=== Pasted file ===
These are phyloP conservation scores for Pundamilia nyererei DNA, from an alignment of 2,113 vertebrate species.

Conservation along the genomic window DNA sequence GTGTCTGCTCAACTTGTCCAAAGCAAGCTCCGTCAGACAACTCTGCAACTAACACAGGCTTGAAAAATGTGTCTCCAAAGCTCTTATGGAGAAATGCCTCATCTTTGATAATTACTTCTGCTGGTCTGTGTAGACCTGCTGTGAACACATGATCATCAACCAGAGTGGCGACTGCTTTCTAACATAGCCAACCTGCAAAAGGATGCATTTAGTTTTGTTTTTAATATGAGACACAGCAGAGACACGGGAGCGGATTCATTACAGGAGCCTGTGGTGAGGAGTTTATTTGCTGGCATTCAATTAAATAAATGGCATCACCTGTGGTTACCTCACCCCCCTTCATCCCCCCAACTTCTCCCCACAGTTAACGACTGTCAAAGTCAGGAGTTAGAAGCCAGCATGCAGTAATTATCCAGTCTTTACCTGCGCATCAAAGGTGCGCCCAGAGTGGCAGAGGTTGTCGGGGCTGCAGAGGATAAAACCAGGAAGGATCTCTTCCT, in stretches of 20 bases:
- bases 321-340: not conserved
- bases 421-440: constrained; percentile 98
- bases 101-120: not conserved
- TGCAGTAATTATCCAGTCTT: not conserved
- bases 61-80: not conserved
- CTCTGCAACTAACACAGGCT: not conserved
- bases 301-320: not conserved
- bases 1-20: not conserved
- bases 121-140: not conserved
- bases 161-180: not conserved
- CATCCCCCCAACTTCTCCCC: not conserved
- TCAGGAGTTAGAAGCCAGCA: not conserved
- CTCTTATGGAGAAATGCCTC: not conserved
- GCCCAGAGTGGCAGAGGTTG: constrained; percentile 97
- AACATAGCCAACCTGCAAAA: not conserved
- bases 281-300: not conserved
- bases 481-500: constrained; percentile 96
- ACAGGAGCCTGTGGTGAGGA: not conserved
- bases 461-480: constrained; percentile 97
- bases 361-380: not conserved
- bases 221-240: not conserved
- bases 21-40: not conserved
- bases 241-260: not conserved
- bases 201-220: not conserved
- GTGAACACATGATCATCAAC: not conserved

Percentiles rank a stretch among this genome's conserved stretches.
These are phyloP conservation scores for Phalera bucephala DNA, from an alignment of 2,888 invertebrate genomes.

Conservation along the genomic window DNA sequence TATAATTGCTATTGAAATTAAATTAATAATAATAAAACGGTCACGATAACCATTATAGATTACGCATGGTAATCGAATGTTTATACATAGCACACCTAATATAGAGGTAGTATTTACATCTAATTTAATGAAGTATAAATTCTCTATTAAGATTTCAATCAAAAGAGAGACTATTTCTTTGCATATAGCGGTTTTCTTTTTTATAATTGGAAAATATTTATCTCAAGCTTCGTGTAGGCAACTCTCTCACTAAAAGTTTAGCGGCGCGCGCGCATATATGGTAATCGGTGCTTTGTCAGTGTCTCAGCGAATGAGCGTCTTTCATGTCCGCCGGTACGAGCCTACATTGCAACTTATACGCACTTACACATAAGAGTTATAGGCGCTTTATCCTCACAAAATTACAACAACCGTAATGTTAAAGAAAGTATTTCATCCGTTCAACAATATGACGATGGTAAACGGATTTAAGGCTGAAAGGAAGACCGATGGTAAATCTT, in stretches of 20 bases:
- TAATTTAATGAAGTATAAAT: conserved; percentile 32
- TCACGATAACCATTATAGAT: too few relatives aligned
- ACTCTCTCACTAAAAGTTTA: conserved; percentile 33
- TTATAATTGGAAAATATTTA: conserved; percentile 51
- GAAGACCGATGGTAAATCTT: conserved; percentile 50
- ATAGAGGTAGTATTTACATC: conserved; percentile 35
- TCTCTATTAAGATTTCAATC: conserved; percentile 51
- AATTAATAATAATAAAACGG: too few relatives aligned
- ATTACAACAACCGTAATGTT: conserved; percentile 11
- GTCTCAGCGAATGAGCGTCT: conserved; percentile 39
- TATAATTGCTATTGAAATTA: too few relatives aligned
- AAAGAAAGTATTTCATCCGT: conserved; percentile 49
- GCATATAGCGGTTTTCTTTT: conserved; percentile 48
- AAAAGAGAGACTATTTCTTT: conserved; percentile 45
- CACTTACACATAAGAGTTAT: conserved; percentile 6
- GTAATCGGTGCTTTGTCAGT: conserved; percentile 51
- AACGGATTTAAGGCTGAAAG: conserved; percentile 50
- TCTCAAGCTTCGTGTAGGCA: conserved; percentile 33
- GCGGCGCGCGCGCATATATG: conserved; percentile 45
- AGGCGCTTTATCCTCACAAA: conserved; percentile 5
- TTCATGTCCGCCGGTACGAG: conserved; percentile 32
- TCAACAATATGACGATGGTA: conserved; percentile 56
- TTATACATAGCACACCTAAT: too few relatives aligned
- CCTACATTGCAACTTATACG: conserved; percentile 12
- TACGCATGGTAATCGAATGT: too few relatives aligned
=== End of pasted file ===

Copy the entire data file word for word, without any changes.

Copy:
These are phyloP conservation scores for Pundamilia nyererei DNA, from an alignment of 2,113 vertebrate species.

Conservation along the genomic window DNA sequence GTGTCTGCTCAACTTGTCCAAAGCAAGCTCCGTCAGACAACTCTGCAACTAACACAGGCTTGAAAAATGTGTCTCCAAAGCTCTTATGGAGAAATGCCTCATCTTTGATAATTACTTCTGCTGGTCTGTGTAGACCTGCTGTGAACACATGATCATCAACCAGAGTGGCGACTGCTTTCTAACATAGCCAACCTGCAAAAGGATGCATTTAGTTTTGTTTTTAATATGAGACACAGCAGAGACACGGGAGCGGATTCATTACAGGAGCCTGTGGTGAGGAGTTTATTTGCTGGCATTCAATTAAATAAATGGCATCACCTGTGGTTACCTCACCCCCCTTCATCCCCCCAACTTCTCCCCACAGTTAACGACTGTCAAAGTCAGGAGTTAGAAGCCAGCATGCAGTAATTATCCAGTCTTTACCTGCGCATCAAAGGTGCGCCCAGAGTGGCAGAGGTTGTCGGGGCTGCAGAGGATAAAACCAGGAAGGATCTCTTCCT, in stretches of 20 bases:
- bases 321-340: not conserved
- bases 421-440: constrained; percentile 98
- bases 101-120: not conserved
- TGCAGTAATTATCCAGTCTT: not conserved
- bases 61-80: not conserved
- CTCTGCAACTAACACAGGCT: not conserved
- bases 301-320: not conserved
- bases 1-20: not conserved
- bases 121-140: not conserved
- bases 161-180: not conserved
- CATCCCCCCAACTTCTCCCC: not conserved
- TCAGGAGTTAGAAGCCAGCA: not conserved
- CTCTTATGGAGAAATGCCTC: not conserved
- GCCCAGAGTGGCAGAGGTTG: constrained; percentile 97
- AACATAGCCAACCTGCAAAA: not conserved
- bases 281-300: not conserved
- bases 481-500: constrained; percentile 96
- ACAGGAGCCTGTGGTGAGGA: not conserved
- bases 461-480: constrained; percentile 97
- bases 361-380: not conserved
- bases 221-240: not conserved
- bases 21-40: not conserved
- bases 241-260: not conserved
- bases 201-220: not conserved
- GTGAACACATGATCATCAAC: not conserved

Percentiles rank a stretch among this genome's conserved stretches.
These are phyloP conservation scores for Phalera bucephala DNA, from an alignment of 2,888 invertebrate genomes.

Conservation along the genomic window DNA sequence TATAATTGCTATTGAAATTAAATTAATAATAATAAAACGGTCACGATAACCATTATAGATTACGCATGGTAATCGAATGTTTATACATAGCACACCTAATATAGAGGTAGTATTTACATCTAATTTAATGAAGTATAAATTCTCTATTAAGATTTCAATCAAAAGAGAGACTATTTCTTTGCATATAGCGGTTTTCTTTTTTATAATTGGAAAATATTTATCTCAAGCTTCGTGTAGGCAACTCTCTCACTAAAAGTTTAGCGGCGCGCGCGCATATATGGTAATCGGTGCTTTGTCAGTGTCTCAGCGAATGAGCGTCTTTCATGTCCGCCGGTACGAGCCTACATTGCAACTTATACGCACTTACACATAAGAGTTATAGGCGCTTTATCCTCACAAAATTACAACAACCGTAATGTTAAAGAAAGTATTTCATCCGTTCAACAATATGACGATGGTAAACGGATTTAAGGCTGAAAGGAAGACCGATGGTAAATCTT, in stretches of 20 bases:
- TAATTTAATGAAGTATAAAT: conserved; percentile 32
- TCACGATAACCATTATAGAT: too few relatives aligned
- ACTCTCTCACTAAAAGTTTA: conserved; percentile 33
- TTATAATTGGAAAATATTTA: conserved; percentile 51
- GAAGACCGATGGTAAATCTT: conserved; percentile 50
- ATAGAGGTAGTATTTACATC: conserved; percentile 35
- TCTCTATTAAGATTTCAATC: conserved; percentile 51
- AATTAATAATAATAAAACGG: too few relatives aligned
- ATTACAACAACCGTAATGTT: conserved; percentile 11
- GTCTCAGCGAATGAGCGTCT: conserved; percentile 39
- TATAATTGCTATTGAAATTA: too few relatives aligned
- AAAGAAAGTATTTCATCCGT: conserved; percentile 49
- GCATATAGCGGTTTTCTTTT: conserved; percentile 48
- AAAAGAGAGACTATTTCTTT: conserved; percentile 45
- CACTTACACATAAGAGTTAT: conserved; percentile 6
- GTAATCGGTGCTTTGTCAGT: conserved; percentile 51
- AACGGATTTAAGGCTGAAAG: conserved; percentile 50
- TCTCAAGCTTCGTGTAGGCA: conserved; percentile 33
- GCGGCGCGCGCGCATATATG: conserved; percentile 45
- AGGCGCTTTATCCTCACAAA: conserved; percentile 5
- TTCATGTCCGCCGGTACGAG: conserved; percentile 32
- TCAACAATATGACGATGGTA: conserved; percentile 56
- TTATACATAGCACACCTAAT: too few relatives aligned
- CCTACATTGCAACTTATACG: conserved; percentile 12
- TACGCATGGTAATCGAATGT: too few relatives aligned